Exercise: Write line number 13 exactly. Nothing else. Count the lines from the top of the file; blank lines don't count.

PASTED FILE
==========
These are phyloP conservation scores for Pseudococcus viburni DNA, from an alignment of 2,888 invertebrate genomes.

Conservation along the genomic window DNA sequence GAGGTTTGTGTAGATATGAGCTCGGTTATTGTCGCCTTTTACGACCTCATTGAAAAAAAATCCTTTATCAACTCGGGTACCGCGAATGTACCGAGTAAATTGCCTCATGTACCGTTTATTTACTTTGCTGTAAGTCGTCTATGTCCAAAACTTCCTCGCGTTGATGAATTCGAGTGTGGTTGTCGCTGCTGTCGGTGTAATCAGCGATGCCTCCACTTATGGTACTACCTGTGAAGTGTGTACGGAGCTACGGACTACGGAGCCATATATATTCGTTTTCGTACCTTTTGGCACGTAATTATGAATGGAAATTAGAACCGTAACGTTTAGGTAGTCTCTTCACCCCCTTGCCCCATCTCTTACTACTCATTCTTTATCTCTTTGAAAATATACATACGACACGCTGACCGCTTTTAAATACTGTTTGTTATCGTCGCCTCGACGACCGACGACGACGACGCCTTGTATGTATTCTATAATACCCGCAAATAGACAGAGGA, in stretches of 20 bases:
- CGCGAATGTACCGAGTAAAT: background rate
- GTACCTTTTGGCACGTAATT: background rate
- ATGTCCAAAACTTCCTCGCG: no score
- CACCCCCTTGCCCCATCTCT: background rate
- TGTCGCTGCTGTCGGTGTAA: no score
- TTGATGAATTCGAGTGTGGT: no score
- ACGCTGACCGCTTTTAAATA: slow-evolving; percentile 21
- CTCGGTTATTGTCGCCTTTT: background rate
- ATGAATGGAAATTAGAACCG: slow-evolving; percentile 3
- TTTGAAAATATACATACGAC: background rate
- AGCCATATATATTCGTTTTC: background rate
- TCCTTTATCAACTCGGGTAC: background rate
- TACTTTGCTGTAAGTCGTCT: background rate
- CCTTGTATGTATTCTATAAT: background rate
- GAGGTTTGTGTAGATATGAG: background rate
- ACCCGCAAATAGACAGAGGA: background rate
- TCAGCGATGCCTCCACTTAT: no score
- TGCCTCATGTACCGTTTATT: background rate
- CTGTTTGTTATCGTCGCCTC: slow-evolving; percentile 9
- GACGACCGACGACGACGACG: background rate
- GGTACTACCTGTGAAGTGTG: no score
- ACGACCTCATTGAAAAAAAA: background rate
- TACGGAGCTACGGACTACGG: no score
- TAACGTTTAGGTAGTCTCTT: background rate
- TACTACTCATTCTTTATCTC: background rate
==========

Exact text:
- AGCCATATATATTCGTTTTC: background rate